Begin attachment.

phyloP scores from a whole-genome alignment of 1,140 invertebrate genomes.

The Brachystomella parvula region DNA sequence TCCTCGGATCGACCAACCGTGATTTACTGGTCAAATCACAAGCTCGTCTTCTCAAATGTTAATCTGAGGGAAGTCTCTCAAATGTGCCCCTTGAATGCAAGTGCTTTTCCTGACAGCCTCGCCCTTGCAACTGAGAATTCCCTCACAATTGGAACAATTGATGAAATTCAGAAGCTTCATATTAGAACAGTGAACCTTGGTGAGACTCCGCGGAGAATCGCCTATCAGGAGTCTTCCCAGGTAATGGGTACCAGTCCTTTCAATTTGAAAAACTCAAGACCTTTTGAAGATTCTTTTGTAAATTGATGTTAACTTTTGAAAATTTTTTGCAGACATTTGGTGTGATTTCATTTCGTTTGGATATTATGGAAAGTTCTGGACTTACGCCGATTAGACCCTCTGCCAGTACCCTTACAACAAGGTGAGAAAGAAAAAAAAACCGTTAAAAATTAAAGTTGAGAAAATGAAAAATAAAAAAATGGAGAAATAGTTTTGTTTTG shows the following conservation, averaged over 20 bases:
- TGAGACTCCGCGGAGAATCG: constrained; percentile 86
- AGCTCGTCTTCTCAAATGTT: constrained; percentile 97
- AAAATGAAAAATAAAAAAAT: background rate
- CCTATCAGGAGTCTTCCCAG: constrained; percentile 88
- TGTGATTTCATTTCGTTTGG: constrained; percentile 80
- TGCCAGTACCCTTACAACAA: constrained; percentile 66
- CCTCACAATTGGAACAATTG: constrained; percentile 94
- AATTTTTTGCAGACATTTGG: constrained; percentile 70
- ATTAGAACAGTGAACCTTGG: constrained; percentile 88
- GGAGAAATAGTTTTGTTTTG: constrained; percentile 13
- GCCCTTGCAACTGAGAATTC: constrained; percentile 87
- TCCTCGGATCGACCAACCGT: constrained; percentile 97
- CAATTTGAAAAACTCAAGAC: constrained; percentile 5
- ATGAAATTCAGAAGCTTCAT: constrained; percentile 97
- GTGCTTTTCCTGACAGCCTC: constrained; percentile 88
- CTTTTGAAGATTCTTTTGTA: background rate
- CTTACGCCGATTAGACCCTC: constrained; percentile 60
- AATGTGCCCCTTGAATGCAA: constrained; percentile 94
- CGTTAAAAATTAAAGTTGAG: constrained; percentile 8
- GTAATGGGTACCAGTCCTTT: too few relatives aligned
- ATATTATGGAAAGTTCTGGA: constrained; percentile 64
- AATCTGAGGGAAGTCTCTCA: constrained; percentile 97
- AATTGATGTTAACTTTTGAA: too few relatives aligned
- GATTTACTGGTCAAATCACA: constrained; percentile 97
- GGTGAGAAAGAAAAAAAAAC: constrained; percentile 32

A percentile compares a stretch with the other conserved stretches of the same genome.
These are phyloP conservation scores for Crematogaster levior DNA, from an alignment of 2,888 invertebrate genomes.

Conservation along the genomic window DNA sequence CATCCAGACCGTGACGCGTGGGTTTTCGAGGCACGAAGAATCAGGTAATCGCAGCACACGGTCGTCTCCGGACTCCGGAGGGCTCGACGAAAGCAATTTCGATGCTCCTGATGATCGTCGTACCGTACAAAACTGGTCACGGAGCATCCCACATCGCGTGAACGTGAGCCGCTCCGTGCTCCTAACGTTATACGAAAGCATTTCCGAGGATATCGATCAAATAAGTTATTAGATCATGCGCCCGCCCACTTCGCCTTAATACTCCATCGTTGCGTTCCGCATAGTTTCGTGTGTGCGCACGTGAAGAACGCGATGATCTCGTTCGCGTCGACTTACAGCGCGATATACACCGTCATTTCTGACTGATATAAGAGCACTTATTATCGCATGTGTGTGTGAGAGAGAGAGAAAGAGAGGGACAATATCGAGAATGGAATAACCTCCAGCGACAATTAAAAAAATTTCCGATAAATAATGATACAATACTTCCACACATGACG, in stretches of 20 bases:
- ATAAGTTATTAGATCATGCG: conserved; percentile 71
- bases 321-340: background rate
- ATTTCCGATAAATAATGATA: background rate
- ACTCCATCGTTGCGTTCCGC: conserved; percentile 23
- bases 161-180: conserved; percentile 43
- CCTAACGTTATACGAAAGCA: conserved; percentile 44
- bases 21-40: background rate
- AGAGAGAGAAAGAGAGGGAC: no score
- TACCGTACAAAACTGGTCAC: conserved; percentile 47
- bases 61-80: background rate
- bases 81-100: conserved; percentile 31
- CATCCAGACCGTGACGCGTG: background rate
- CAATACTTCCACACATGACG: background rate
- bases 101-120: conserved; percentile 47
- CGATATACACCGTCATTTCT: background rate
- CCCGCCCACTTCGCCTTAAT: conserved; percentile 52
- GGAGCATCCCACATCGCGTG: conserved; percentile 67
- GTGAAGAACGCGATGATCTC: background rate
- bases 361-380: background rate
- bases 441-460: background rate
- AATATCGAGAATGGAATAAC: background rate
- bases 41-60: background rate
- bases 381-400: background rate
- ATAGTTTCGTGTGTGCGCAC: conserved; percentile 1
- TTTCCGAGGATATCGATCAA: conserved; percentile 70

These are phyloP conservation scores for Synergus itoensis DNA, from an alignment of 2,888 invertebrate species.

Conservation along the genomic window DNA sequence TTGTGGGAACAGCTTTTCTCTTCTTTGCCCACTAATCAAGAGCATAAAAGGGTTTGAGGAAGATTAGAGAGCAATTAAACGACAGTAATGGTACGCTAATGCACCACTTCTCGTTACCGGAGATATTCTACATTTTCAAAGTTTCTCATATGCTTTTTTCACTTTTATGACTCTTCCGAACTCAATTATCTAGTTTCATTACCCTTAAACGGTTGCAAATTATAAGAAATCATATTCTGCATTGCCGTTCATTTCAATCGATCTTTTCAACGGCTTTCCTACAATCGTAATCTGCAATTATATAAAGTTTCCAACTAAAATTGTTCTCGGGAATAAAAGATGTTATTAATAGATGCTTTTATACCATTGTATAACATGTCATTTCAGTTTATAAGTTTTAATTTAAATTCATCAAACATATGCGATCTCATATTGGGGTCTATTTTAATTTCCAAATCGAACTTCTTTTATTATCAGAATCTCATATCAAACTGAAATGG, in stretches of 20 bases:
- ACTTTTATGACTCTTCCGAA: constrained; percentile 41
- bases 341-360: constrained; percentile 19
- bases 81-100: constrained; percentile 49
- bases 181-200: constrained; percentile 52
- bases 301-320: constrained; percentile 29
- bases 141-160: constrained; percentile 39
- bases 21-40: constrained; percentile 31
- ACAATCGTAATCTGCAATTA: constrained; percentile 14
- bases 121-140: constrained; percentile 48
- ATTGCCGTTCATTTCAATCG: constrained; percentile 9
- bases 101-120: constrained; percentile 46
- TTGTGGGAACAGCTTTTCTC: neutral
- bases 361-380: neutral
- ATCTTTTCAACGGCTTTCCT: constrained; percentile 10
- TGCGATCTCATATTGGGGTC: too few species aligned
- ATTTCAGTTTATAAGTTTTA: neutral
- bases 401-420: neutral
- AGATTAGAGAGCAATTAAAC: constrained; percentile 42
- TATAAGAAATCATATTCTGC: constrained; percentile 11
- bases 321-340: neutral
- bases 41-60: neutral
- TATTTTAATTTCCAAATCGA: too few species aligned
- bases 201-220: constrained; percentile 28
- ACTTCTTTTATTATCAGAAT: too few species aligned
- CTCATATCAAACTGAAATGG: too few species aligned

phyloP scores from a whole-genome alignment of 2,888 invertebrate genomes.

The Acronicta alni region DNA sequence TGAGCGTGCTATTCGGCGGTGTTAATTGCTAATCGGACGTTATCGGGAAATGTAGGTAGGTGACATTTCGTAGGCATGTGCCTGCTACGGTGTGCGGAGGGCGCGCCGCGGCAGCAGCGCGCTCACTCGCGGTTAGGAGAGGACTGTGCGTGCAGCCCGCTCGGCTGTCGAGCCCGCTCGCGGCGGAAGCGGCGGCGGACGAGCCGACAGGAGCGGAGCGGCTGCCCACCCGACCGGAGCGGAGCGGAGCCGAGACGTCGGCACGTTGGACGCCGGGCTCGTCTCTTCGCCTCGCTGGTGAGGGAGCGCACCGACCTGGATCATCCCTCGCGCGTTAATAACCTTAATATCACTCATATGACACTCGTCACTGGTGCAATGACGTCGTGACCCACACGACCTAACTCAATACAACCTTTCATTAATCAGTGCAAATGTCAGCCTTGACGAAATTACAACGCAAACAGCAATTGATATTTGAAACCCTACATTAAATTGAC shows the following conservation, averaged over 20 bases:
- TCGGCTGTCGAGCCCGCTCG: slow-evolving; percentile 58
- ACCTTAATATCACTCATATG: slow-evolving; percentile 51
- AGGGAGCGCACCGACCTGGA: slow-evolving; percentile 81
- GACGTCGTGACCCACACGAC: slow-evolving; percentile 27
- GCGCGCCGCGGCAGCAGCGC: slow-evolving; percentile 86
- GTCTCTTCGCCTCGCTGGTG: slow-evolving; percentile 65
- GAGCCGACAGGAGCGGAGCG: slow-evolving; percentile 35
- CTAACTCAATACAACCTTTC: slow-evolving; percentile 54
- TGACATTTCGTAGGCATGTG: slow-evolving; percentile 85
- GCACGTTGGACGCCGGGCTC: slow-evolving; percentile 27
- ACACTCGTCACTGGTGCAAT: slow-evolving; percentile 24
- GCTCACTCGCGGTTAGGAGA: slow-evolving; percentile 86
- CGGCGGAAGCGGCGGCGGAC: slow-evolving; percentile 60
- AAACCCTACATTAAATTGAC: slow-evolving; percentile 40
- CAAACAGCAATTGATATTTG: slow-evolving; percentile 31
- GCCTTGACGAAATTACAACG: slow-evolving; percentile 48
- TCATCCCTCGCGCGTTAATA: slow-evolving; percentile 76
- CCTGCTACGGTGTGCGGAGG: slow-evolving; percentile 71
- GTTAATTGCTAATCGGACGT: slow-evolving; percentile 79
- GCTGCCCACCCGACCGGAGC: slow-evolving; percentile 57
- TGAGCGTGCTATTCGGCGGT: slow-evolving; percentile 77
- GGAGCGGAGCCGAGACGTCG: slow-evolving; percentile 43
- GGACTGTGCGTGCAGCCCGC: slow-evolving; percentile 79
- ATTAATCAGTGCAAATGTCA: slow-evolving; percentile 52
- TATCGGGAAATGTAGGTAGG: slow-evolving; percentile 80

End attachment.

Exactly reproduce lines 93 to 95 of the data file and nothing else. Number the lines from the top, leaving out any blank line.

- TGACATTTCGTAGGCATGTG: slow-evolving; percentile 85
- GCACGTTGGACGCCGGGCTC: slow-evolving; percentile 27
- ACACTCGTCACTGGTGCAAT: slow-evolving; percentile 24